Vermont Governor Backs Away from Health Care for All
Vermont Governor Peter Shumlin announced Wednesday that he was suspending his efforts to implement Green Mountain Care, the 2011 law that makes health care a right for every Vermonter.
Yesterday, supporters of the Vermont Workers Center and other union members marched through the streets of the state capitol, burning their health care bills and confronting Shumlin in the statehouse. They chanted, “If we burn, you will burn with us.”
Shumlin had been scheduled to submit a financing proposal and plan design to the state legislature when it convenes in January. A final plan would then have been submitted to the federal government for approval under state waivers available beginning in 2017 through the Affordable Care Act.
Shumlin claimed that after reviewing new cost estimates, it “was just not affordable.” The plan he considered is similar to one covering state employees and pays approximately 94% of total health care costs.
“Pushing for single payer health care when the time isn’t right and it might hurt our economy would not be good for Vermont,” he added.
The cost estimates were greater than originally anticipated because of slower than expected economic growth, a projected cost of $200 million per year to provide for cross-border commuter coverage, increased Medicaid costs and an estimated $150 million decrease in the amount of federal funding available for the transition.
According to the Governor, the new cost estimates would have required an employer-paid payroll tax of 11.5% and a progressive income tax maxing out at a marginal rate of 9.5% for family incomes in excess of $102,000.
Shumlin said he would continue to pursue a series of incremental changes in the state health care system to promote quality, cost containment and efficiency. “If we do these things, we will achieve a significant and meaningful part of the goal we set out for ourselves.”
POLITICS, NOT ECONOMICS
“The Governor’s decision is political, not economic,” said University of Massachusetts economist Gerald Friedman. Friedman has worked to help design financing plans for several state single-payer proposals.
“The new estimated costs for a comprehensive health care plan that would cover all Vermonters that were released yesterday are between $100 and $300 million more than earlier projected by both the Hsiao-Gruber commission and me,” said Friedman. “It is not clear that these new estimates fully account for administrative savings. The Governor is abandoning Vermont’s single-payer plan because it is slightly more expensive than expected.”
In the November election, Shumlin, a Democrat, won a bare plurality of the votes. The Vermont Progressive Party, which has five elected state representatives and three state senators, chose not to run a candidate, largely because of Shumlin’s support for Green Mountain Care. His Republican opponent charged at that time that single-payer was “dead” and that Shumlin was “going to wait until after the election to tell you.”
After the election, Shumlin reassured single-payer advocates that he was still on track to release a financing report in time for the legislature to act in January. Reaction from state health care justice activists to his December 17 announcement ranged from disappointment to outrage.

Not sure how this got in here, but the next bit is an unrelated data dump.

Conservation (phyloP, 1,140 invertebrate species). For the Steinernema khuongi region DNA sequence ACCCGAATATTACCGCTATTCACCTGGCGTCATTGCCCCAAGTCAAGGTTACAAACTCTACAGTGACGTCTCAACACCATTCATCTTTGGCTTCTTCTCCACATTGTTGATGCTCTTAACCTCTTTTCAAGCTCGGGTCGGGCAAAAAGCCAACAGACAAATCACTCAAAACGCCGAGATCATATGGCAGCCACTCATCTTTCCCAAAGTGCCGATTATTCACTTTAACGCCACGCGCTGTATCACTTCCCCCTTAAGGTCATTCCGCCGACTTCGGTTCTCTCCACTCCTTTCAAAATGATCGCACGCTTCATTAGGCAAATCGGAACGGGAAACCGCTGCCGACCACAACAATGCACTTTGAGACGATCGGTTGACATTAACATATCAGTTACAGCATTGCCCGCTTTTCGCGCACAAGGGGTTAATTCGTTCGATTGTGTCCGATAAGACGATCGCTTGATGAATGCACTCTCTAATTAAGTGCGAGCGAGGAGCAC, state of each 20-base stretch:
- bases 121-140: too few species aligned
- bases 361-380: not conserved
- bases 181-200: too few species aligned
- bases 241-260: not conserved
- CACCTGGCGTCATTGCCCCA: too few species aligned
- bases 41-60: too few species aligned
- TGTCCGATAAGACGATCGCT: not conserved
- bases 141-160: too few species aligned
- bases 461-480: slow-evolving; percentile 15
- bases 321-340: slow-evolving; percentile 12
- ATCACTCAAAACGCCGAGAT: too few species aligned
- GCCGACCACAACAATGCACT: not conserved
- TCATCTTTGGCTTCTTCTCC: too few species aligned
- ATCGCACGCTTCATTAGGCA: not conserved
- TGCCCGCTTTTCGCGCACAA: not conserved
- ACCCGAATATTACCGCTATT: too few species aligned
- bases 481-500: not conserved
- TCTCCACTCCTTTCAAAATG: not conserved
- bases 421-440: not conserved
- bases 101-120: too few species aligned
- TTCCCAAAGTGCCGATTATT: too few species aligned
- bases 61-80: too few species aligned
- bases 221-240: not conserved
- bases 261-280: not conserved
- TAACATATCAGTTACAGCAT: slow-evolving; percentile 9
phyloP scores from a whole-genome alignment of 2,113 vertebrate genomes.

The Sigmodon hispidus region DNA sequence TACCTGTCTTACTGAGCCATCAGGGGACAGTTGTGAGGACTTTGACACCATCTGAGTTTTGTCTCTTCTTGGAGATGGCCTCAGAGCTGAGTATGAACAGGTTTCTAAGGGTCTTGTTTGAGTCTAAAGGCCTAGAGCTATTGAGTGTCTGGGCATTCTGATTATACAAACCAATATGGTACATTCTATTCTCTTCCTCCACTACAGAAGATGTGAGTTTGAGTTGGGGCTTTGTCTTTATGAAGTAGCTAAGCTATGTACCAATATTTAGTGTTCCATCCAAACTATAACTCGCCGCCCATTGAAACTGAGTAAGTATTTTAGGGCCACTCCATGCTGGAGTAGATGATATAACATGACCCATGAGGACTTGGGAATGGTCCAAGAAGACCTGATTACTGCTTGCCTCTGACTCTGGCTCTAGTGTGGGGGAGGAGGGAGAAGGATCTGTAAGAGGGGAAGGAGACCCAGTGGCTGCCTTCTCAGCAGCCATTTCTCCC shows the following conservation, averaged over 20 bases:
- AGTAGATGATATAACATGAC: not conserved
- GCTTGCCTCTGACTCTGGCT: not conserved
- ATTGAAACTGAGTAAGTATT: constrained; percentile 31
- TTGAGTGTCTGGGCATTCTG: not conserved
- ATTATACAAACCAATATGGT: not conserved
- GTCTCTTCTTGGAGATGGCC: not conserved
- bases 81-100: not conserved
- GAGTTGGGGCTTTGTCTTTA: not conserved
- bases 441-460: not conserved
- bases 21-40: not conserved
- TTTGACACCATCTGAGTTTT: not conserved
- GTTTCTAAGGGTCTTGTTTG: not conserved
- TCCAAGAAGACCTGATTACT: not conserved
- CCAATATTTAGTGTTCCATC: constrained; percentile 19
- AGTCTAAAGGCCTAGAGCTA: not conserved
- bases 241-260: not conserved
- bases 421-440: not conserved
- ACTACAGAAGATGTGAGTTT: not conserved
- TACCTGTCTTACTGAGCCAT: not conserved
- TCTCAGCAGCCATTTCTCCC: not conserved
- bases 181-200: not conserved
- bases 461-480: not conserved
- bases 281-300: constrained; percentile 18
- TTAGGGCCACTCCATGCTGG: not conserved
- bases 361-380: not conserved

“I’m trying to figure out how we can move forward, and I hope that my legislative colleagues are not hearing that this needs to be the end of health care reform,” said State Representative Chris Pearson, the leader of the legislature’s Progressive Caucus.
Dr. Deb Richter, the founder of Vermont Healthcare for All said, “I’ve been at this for 26 years and I knew it was a heavy lift to begin with, but I don’t think this is the death knell of single-payer. I think we’re going to have to move more slowly.”
Martha Allen, President of the Vermont teachers (NEA), reiterated the strong labor support for Green Mountain Care. “I and my fellow Vermont-NEA members …urge the Governor and Legislature to get down to business right now so that all Vermonters will understand that a publicly financed, universally available health care system is better for all of us.”
WE’RE ALREADY PAYING
The Vermont Workers Center, which led the fight, issued a statement emphasizing that Governor Shumlin has a responsibility to enact a financing plan under the health care act. “[We] remind the Governor that health care is a human right…We all currently pay for our hodgepodge health care system. Moving to a different financing mechanism has nothing to do with raising new money…The Governor’s task at hand was to shift private payments to a more equitable public financing mechanism.”
They added that they did not believe that the governor “showed sufficient commitment to identifying alternative public financing mechanisms for a service that is already being paid for by all of us.” They pledged to keep fighting for an “equitable public financing plan for universal health care in our state.”
The Labor Campaign for Single Payer, at its national strategy conference last summer, resolved that all of labor owes a debt of solidarity to the Vermont health care justice movement.
Now labor can stand with Vermont in the fight to secure the promise of health care for all. Healthcare-NOW! has posted a petition urging the legislature to move forward with the enactment of Green Mountain Care. You can sign it here.
Mark Dudzic is national coordinator of the Labor Campaign for Single Payer.